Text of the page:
Skills of the Past Thrive in the Present 4

The Bratcher Cooperage preserves the time-tested craft of barrel-making

Puffs of gray wood smoke rise from a small fire built in the bottom of a white oak barrel. Doug Bratcher of Bratcher Cooperage leans over the barrel and watches the orange flames below. Aromatic smoke, carrying the song and scent of an Ozark Missouri forest, wafts past Bratcher’s full white beard.

“The fire softens the wood staves,” says Bratcher, referring to the wooden sections that form the cylinder of a barrel. “It makes them easier to bend into shape.”

Bratcher is a cooper, or barrel maker, who has made oak barrels by hand for 30 years in his shop near Liberty’s historic square. He was born in Morganfield, Kentucky, and grew up in the state. After graduating from high school, Bratcher and a buddy hit on a means to earn money that also introduced them to the art of barrel making.

“My buddy and I took used whiskey barrels from Kentucky to a cooperage in Martinsville, Indiana,” says Bratcher. “The cooperage was built in the late 1800s. We’d trade barrels with the owner.”

Sometimes the new barrels weren’t quite complete. Bratcher and his friend learned the skills and steps needed to help the cooper finish building barrels.

Ten years before opening his business in Liberty, Bratcher and his friend Dale Kirby of Higbee, Missouri, began making and selling wooden buckets at Silver Dollar City. Forty years later, the friends continue to demonstrate another skill of the cooper’s craft annually each September and October at the theme park.

“Kirby is the kind of guy that would give you the shirt off his back,” says Bratcher. “He bought equipment from the Martinville cooper and got me interested in barrel making.”

Bratcher moved to Liberty, where his family had roots. His mother grew up in the town and left for Kentucky during World War II. Bratcher’s father went to school at William Jewell College.

“I came back so I could learn to fly,” says Bratcher. “I worked for Braniff for 15 years and got my pilot’s license but never flew for the airline.”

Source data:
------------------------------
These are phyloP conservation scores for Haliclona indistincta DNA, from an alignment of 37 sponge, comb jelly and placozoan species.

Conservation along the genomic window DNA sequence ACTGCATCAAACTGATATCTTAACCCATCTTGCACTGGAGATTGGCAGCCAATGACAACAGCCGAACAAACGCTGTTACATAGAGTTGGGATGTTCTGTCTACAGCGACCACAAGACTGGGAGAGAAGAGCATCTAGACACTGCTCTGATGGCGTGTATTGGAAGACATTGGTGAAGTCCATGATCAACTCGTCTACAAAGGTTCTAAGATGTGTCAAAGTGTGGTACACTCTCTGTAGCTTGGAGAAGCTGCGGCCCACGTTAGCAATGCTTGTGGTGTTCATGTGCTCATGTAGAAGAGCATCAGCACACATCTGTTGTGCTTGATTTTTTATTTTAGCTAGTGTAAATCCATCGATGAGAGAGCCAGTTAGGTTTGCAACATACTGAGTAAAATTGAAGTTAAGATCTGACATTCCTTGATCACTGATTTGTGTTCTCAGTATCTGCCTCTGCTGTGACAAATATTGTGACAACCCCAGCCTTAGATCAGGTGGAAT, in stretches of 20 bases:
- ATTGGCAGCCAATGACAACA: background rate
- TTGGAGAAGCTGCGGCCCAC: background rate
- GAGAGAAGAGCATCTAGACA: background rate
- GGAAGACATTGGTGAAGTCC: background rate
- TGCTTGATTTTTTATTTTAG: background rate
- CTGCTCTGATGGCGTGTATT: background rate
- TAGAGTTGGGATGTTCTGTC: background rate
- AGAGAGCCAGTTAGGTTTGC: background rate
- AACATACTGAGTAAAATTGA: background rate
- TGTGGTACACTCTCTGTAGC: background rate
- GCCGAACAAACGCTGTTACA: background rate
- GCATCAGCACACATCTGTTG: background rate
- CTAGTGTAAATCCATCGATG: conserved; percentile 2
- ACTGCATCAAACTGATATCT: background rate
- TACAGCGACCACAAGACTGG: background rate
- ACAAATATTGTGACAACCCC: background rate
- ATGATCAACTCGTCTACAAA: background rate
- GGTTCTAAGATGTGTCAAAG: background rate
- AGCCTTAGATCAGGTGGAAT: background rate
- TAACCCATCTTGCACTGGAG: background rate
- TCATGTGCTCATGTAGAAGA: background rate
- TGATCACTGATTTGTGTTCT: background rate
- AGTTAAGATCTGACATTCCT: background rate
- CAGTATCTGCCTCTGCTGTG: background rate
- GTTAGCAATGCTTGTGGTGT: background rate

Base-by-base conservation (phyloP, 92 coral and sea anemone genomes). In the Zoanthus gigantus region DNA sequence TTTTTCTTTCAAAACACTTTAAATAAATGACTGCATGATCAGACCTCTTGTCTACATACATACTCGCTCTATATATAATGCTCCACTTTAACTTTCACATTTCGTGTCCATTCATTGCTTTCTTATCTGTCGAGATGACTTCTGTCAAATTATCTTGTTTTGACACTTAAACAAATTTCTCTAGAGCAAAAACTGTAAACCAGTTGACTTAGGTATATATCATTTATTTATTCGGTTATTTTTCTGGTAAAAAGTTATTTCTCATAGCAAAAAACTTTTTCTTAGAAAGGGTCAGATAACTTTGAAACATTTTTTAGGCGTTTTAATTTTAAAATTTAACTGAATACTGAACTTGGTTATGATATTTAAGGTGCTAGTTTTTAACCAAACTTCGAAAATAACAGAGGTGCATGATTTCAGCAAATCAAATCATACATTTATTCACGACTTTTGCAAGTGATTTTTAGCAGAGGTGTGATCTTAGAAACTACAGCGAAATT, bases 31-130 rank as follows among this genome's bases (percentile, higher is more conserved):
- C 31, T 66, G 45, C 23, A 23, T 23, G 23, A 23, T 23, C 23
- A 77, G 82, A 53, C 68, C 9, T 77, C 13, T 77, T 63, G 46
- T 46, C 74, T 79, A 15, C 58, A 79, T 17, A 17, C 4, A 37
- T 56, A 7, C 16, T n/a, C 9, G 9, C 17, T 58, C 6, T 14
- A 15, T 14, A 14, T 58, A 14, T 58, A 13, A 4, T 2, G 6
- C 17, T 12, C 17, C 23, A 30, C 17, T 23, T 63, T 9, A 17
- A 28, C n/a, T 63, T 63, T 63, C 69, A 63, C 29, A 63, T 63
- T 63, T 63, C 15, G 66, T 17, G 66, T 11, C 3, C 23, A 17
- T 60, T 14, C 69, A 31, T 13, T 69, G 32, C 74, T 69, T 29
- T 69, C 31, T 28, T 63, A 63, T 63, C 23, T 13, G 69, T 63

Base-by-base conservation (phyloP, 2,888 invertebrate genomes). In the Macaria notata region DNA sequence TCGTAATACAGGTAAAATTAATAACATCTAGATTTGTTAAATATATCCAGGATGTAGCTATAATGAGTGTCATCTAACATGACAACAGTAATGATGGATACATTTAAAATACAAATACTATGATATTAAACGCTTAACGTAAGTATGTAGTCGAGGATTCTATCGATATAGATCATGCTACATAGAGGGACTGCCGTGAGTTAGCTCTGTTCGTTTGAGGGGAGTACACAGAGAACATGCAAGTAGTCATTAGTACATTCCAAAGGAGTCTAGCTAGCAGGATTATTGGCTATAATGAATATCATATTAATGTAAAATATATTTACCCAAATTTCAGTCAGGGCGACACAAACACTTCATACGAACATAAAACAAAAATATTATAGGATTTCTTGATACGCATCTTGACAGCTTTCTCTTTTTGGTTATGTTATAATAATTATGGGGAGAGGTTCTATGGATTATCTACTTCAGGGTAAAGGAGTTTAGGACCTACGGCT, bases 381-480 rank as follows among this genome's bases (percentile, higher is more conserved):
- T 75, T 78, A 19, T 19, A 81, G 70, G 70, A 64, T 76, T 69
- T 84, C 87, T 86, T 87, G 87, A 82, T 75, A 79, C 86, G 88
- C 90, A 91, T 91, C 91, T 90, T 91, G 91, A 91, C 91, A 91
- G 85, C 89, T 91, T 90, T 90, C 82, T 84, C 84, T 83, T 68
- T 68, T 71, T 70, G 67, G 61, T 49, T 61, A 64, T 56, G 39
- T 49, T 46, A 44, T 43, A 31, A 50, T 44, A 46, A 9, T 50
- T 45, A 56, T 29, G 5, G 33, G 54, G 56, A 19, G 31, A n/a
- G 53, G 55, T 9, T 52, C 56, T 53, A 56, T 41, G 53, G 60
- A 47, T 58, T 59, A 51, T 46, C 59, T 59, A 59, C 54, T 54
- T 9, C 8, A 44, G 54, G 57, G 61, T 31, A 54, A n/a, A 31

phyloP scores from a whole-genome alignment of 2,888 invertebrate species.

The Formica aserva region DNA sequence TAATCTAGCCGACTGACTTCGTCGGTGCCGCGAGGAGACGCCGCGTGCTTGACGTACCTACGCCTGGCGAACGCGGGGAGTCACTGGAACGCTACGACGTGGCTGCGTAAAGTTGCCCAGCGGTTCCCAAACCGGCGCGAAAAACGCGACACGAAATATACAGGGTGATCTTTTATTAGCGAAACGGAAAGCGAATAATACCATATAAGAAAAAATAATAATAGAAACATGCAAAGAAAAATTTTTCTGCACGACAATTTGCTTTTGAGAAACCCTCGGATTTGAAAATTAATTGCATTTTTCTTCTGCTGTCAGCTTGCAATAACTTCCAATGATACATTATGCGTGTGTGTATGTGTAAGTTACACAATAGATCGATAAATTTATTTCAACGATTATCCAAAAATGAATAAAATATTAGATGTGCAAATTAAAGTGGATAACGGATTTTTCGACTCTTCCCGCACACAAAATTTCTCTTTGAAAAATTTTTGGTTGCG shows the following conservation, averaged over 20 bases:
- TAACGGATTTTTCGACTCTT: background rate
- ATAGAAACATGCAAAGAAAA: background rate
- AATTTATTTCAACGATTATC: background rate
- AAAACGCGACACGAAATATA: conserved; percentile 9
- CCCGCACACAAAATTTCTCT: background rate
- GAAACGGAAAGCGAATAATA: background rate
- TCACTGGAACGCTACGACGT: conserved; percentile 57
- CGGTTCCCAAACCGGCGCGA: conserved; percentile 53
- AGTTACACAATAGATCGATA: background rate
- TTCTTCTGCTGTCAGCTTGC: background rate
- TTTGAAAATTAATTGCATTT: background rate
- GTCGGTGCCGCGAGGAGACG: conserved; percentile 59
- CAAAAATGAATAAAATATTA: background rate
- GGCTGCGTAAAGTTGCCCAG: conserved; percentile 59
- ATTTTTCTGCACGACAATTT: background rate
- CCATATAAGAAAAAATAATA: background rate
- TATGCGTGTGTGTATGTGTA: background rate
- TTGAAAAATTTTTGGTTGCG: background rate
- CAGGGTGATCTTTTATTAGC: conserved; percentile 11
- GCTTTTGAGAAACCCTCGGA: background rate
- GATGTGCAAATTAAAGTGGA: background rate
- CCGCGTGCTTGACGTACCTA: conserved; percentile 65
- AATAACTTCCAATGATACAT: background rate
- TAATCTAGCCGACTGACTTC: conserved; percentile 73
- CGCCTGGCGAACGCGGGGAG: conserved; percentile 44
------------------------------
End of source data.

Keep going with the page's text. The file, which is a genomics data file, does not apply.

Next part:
When Braniff went bankrupt, Bratcher turned to the craft he knew and started Bratcher Cooperage in 1982.

A smile forms behind his white beard. Bratcher says, “Sometimes where you’re going is not a straight path. Barrel making became my full-time job.”

Cooperages use Missouri white oak for barrels that hold beer, bourbon, rainwater, and other liquids. The pores of white oak contain tyloses, a membrane-like growth that plugs the hardwood and makes it naturally watertight. It also increases resistance to rot and decay. Since the 1920s, cooperages in south-central Missouri have used white oak to make barrels for this reason.

“The wood lets air exchange into the barrel, but it doesn’t leak,” adds Bratcher.

To make a barrel, Bratcher secures wood from a stave mill that is dried and cured. The staves are set on end and banded by a steel hoop at the head and foot of the barrel. Bratcher cuts the hoop from a large metal coil, rivets the steel into a ring, and uses a hammer and hoop driver to fasten the hoops into place and compress the wood. He lights a fire with pieces of wood at the bottom of the barrel to soften the staves and make them more pliable before driving the hoops further down. Once the hoops are set, Bratcher puts the barrel head onto the cylinder. Each barrel holds approximately 31.5 gallons of liquid. If making barrels of similar size, Bratcher can produce up to two barrels per day.

He uses hand tools such as a howell and croze, types of radial planes, that cut grooves into the barrel head so it fits into place. A champer knife shaves a chamfer, or cut that produces a sloping edge, along the top of the barrel. Bratcher’s workshop wall is lined with saws, augers and other tools employed in his woodworking.

Larger cooperages in southern Missouri use machinery to produce barrels for the wine and spirits industry. The machines are set to specifications so they can reproduce same-sized barrels repeatedly. Bratcher’s handmade approach enables him to shift production to barrels and projects of different sizes as needed.

“I use the same techniques as those coopers. I work slower this way. When the big shops repair barrels, they repair them the same way I do,” says Bratcher. “I also repair and make butter churns and water buckets that use nine types of wood.”

Bratcher also does work for historical sites, museums, films, and national parks in the U.S. and Canada. Bratcher says, “Missouri Town uses my buckets to water their animals. Dolly Parton’s Dixie Stampede in Branson uses them in performances.”

The Bratcher family has been a fixture in Liberty as it has grown into a thriving community.

Bratcher’s wife Jan manages the Americana gift store next to the cooperage. Jan has taught pre-kindergarten students at Liberty Baptist Church for 35 years. She also sells advertising in Discover Vintage America magazine. Cheery and talkative, Jan regales customers with stories and plies them with friendly questions. The Bratcher’s son, Rob, is a police officer in Liberty, by the way. Grandson Cooper is named after the shop.

Next door, Doug Bratcher leans back in a chair. Smokes rises and flames continue to burn at the bottom of a barrel that will be completed in due course.

Bratcher Cooperage & Gifts

109 S. Water, Liberty, Missouri 64068